NADP/NTN Data Validation Coding and Use of Site History: Comparison of Utilizing Analyte Concentration vs. Analyte Deposition

Barbara Suever, Jane Rothert and Tom Bergerhouse
Illinois State Water Survey, NADP/CAL
2004 Griffith Drive, Champaign, IL 61820


The National Atmospheric Deposition Program/National Trends Network (NADP/NTN) is committed to providing high-quality, consistent data to researchers and other data users. One of our responsibilities is to ensure that contaminated samples have been thoroughly screened for anomalous chemistry. The NADP/NTN compares the concentration of analytes of incoming contaminated samples with the historical concentration of analytes for that site to determine if outliers occur. The program used to determine the historical concentrations for a site includes chemistry from all wet-type samples without noticeable contamination from the start-up of that site. Each chemistry value is then assigned a score based on its position within the distribution of that particular site’s historical concentrations. If the score is =4, a Screening Level (SL) code of “C” is assigned and that particular sample will be labeled as having anomalous chemistry or is considered to be contaminated. This is done to ensure that the chemistry from grossly contaminated samples is not used by researchers or other data users.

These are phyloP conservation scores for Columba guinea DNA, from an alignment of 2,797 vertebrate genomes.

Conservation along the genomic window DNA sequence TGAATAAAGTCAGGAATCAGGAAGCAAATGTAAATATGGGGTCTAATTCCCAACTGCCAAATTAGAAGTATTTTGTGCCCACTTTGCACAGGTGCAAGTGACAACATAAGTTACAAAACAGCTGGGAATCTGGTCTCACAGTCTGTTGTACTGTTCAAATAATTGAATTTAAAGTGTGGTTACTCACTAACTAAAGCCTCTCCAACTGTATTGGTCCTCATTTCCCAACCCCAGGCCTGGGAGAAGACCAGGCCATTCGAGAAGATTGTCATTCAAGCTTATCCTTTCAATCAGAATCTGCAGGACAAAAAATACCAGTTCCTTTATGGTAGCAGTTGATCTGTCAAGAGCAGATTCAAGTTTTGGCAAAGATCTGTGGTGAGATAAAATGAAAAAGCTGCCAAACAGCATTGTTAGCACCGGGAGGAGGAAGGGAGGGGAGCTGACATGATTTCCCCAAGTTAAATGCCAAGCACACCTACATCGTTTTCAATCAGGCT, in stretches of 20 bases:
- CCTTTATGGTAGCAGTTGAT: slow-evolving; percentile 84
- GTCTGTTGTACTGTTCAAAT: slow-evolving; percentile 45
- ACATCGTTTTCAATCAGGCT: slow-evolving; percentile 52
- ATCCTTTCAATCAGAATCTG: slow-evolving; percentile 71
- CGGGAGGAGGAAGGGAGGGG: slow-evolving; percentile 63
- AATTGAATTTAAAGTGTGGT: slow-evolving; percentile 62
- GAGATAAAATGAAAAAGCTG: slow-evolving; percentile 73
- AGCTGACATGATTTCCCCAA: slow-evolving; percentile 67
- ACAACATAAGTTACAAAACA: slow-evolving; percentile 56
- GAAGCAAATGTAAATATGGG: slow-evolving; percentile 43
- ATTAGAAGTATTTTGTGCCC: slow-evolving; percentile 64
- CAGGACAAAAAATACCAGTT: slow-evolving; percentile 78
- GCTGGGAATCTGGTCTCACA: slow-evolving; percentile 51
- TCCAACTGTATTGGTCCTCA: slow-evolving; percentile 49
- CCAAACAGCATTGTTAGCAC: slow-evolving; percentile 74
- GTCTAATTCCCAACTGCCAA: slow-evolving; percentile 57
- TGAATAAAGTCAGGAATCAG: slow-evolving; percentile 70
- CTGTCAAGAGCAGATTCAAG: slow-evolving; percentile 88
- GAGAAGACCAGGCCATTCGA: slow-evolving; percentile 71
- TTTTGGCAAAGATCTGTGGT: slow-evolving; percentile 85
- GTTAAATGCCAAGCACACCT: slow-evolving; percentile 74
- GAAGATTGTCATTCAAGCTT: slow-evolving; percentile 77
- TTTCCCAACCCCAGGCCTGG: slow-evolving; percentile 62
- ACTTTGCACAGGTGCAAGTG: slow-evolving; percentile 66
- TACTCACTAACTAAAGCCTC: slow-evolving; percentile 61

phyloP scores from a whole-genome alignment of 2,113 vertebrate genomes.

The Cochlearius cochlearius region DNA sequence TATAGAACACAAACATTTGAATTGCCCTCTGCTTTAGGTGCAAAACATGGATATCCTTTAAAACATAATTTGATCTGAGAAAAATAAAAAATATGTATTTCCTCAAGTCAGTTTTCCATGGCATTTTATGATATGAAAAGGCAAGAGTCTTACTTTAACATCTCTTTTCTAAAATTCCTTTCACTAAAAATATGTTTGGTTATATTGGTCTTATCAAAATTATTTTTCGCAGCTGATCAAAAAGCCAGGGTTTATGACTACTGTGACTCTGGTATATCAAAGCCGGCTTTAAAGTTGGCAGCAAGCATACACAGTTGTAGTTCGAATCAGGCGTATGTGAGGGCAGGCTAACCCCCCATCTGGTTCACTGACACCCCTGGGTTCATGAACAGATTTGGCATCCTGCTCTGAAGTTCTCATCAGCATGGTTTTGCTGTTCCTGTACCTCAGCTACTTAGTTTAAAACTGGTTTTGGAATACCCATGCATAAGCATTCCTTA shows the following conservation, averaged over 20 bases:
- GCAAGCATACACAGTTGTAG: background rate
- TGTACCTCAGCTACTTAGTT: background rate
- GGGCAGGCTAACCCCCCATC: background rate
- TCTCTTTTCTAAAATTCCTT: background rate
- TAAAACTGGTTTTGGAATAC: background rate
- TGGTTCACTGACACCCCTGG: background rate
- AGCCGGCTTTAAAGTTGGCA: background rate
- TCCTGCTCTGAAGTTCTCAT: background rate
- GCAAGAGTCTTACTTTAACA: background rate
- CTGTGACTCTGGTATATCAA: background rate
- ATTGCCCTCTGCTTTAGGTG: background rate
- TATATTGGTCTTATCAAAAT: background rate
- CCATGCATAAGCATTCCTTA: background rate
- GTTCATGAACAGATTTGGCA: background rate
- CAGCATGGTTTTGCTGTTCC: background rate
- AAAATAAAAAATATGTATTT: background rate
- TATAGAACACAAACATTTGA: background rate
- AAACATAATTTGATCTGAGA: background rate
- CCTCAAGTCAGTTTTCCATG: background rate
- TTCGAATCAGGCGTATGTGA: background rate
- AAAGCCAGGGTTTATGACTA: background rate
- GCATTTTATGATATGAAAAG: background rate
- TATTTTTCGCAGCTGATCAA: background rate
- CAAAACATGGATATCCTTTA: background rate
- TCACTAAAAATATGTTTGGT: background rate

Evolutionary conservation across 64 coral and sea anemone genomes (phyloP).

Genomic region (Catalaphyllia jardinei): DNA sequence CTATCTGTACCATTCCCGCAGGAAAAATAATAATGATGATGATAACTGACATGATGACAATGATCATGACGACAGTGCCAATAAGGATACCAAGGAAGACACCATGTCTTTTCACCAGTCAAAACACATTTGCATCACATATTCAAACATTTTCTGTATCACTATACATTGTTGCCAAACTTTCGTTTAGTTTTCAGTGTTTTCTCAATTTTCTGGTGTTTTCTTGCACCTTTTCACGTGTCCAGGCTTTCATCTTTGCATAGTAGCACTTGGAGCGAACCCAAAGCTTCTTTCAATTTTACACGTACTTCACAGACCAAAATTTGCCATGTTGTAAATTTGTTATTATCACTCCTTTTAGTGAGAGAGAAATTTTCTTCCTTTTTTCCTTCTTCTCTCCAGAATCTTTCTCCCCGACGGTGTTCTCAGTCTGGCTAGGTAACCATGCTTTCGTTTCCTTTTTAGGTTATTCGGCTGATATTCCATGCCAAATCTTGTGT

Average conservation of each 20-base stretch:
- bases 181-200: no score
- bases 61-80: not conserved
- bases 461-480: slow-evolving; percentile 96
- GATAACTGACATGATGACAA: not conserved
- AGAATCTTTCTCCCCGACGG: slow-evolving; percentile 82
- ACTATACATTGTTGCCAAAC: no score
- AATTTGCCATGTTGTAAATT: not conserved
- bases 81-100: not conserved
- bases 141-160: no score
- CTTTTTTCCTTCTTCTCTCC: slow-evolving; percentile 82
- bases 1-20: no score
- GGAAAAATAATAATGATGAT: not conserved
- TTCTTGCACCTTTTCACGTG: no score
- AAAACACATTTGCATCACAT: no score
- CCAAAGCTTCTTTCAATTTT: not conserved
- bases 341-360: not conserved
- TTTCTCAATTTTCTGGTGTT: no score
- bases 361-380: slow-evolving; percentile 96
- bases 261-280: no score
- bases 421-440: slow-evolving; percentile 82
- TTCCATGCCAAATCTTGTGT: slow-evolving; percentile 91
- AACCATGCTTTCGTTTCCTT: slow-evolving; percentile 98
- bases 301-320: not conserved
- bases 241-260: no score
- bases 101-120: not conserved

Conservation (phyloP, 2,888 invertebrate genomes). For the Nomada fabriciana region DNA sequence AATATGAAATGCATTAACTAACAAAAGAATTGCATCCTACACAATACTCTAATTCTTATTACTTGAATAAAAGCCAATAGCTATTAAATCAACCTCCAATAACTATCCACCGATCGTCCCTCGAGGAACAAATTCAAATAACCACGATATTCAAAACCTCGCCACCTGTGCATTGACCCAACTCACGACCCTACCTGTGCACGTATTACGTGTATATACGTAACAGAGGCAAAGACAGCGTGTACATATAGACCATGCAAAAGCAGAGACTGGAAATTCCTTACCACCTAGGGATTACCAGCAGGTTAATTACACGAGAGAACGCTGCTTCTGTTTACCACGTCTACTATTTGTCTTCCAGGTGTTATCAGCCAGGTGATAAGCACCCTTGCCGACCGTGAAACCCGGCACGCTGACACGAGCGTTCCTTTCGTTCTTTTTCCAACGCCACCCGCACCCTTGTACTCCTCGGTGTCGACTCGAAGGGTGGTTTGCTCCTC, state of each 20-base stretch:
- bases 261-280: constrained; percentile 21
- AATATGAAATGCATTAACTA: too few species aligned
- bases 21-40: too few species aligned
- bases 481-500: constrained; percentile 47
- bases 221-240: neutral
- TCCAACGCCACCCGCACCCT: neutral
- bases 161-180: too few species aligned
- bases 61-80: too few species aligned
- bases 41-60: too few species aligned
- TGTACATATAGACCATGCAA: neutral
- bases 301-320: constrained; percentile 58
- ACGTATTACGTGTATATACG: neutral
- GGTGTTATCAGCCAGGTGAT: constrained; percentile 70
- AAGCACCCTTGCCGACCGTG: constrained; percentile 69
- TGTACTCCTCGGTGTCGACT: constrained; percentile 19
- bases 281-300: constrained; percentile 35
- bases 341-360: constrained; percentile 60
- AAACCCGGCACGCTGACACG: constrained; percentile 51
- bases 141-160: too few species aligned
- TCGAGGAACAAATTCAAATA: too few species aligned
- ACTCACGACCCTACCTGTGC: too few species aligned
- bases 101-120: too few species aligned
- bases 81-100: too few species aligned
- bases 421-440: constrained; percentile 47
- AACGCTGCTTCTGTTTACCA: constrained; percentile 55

We have seen, over time, an ever-expanding distribution of chemistry data. This may result in a decrease of the frequency of SL coding with “C” and allow some samples that should be labeled as having anomalous chemistry pass through undetected. We hypothesized that utilizing the deposition of each analyte for site history, instead of concentration, would limit the expansion of the distributions and more accurately assign SL coding. Results from this study are presented in this poster with recommendations for future directions in regards to historical concentration usage.